Firstly I wish to thank William Ryan and Bonnier Zaffre for inviting me to read A HOUSE OF GHOSTS.
A gripping mystery with a classic feel: And Then There Were None meets The Silent Companions.
Winter 1917. As the First World War enters its most brutal phase, back home in England, everyone is seeking answers to the darkness that has seeped into their lives.
At Blackwater Abbey, on an island off the Devon coast, Lord Highmount has arranged a spiritualist gathering to contact his two sons who were lost in the conflict. But as his guests begin to arrive, it gradually becomes clear that each has something they would rather keep hidden. Then, when a storm descends on the island, the guests will find themselves trapped. Soon one of their number will die.
For Blackwater Abbey is haunted in more ways than one…
An unrelentingly gripping mystery packed with twists and turns, A House of Ghosts is the perfect chilling read this winter.
HERE ARE MY THOUGHTS AND REVIEW
How I loved the style of writing for this story. Set in 1917 William Ryan is no novice to this era with each character quickly etched into my memory. A small group of guests had been invited to Blackwater Abbey, just off the coast of Devon for a weekend to delve into the spiritual world and find out what had happened to the two missing sons Lord Highmount. Both who were missing in action during the continued war that raged in Europe. The storm, which was quickly approaching the Island, would of course ensure that no-one would be leaving soon and for some not at all.
Each of the guests have their own hidden agenda, which makes some rather disturbing bumps in the night along side the ghostly goings on. It is a real web of mystery each with their secrets and scandal they want to keep quiet. I loved the appearance of the ghosts, who were as fascinated with the living, as much as the living were with the dead.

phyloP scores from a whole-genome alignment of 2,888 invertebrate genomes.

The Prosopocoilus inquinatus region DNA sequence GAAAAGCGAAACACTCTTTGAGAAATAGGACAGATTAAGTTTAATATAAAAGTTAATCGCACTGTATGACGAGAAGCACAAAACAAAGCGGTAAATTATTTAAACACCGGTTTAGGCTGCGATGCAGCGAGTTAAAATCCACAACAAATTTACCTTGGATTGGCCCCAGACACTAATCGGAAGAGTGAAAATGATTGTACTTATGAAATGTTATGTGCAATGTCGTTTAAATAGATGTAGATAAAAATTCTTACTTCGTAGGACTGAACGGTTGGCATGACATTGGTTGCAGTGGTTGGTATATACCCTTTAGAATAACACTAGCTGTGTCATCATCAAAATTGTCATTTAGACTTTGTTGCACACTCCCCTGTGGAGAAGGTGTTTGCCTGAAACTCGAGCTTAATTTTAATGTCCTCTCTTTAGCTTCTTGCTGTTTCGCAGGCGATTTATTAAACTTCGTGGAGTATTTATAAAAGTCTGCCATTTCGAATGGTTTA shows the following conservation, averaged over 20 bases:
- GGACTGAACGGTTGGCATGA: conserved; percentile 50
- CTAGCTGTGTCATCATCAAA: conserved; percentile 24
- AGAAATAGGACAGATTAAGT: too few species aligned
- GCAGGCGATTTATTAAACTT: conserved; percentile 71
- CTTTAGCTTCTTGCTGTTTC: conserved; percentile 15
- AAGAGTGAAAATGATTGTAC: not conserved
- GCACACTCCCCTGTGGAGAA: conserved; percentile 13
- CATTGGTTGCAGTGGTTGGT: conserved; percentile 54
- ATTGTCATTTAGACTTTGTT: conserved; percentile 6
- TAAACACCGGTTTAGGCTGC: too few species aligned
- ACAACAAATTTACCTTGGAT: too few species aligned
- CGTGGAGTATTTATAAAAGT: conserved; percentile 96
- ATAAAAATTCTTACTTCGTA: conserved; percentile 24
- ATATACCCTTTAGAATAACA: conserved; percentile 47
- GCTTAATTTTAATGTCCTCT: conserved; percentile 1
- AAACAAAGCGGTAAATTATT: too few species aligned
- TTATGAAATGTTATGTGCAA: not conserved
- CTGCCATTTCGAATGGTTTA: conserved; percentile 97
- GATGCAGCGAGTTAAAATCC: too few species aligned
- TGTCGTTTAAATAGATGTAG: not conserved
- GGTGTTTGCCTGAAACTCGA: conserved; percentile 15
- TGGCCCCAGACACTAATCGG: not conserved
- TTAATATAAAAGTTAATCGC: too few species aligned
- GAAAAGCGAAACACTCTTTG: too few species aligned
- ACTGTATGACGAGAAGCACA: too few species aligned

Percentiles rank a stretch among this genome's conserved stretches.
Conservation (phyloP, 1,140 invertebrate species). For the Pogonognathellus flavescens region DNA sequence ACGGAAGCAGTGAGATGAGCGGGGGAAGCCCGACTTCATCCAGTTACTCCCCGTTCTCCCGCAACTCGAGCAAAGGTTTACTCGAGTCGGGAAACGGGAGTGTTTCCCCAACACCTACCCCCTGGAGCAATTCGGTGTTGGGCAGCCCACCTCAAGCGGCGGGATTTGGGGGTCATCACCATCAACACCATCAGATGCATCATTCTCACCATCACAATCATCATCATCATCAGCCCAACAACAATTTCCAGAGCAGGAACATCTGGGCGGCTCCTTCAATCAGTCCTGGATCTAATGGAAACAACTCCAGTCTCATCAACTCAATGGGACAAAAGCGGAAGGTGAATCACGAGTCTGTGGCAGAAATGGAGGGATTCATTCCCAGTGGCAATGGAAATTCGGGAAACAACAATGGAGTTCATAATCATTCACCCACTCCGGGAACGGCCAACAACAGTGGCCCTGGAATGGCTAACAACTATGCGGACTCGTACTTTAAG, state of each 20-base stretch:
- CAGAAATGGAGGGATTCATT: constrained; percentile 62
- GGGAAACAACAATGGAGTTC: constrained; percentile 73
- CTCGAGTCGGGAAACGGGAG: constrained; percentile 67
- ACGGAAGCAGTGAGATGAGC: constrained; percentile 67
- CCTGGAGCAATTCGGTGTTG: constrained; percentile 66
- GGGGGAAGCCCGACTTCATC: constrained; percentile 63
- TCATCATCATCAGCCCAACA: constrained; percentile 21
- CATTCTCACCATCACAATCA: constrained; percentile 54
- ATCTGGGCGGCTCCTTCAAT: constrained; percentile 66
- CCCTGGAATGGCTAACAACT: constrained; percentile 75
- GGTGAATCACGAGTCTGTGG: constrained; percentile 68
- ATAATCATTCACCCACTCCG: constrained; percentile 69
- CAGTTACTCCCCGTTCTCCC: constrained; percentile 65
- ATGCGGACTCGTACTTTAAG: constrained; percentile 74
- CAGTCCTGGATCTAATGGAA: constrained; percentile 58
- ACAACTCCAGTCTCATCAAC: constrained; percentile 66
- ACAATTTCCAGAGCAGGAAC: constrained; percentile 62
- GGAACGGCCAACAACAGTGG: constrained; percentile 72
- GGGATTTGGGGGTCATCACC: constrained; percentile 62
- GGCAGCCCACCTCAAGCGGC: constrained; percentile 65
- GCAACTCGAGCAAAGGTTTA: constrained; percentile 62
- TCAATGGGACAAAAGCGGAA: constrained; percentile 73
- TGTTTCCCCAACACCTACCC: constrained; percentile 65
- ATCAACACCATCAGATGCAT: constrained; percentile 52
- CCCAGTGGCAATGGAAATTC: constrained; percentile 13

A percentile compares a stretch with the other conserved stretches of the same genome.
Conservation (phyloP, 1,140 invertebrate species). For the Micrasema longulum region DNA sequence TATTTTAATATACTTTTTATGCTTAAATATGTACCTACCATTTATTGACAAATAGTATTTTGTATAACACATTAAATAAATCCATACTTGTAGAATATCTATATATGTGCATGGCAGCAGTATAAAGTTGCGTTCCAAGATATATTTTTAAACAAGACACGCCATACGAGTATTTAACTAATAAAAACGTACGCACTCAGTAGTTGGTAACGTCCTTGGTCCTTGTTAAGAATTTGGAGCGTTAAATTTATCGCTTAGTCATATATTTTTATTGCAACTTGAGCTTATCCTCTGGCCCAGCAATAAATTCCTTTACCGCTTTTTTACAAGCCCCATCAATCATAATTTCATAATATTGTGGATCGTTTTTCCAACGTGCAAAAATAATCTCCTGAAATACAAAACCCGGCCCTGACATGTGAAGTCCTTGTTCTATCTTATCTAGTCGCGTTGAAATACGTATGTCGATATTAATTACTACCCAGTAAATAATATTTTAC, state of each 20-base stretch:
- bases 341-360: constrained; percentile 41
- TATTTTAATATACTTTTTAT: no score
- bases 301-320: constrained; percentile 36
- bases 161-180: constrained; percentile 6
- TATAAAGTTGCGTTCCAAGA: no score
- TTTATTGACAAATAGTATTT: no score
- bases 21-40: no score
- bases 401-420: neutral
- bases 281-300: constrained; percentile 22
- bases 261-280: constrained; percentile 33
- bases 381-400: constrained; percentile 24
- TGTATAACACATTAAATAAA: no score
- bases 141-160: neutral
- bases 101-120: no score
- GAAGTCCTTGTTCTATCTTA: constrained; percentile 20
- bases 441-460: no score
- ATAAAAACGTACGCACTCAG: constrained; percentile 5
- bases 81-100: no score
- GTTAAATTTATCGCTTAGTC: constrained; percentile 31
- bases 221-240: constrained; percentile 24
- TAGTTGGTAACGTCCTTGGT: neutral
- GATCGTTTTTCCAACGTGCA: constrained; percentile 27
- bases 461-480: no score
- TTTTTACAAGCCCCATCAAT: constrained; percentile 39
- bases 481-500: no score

This isn’t an action book but one more of suspense, tension, things that went bump in the night and bits that simply tickled me. The Abbey I found fascinating, a place that reflected the people in it perfectly, holding it own secrets that it was reluctant to share too. It was like everything was alive with all of the elements working together until the answers were given up.
The stars of the book for me were Kate and Donovan who were heard from the most. A very intriguing story but I feel that the way to get the most out it is to read it in the right setting too. It needs the quiet and dark evenings to give it that edge and create the right atmosphere. Loved the cover too.
I wish to thank Bonnier Zaffre for a copy of this book which I reviewed honestly.
HERE IS A LITTLE ABOUT THE AUTHOR
William Ryan’s first novel, The Holy Thief, was shortlisted for a Crime Writer’s Association New Blood Dagger, a Barry Award, The Kerry Group Irish Fiction Award and The Theakstons Old Peculier Crime Novel of the Year. His second novel, The Bloody Meadow was shortlisted for the Ireland AM Crime Novel of the Year and his third, The Twelfth Department, was also shortlisted for the Ireland AM Crime Novel of the Year as well as the CWA’s Historical Fiction Dagger. His latest novel, The Constant Soldier, was described as “a modern classic by a master storyteller” in The Lancashire Evening Post and has been shortlisted for the HWA Gold Crown and the CWA’s Steel Dagger. He lectures on creative writing at the University of East Anglia. Visit http://www.william-ryan.com for more information.
Visit http://www.william-ryan.com for more information.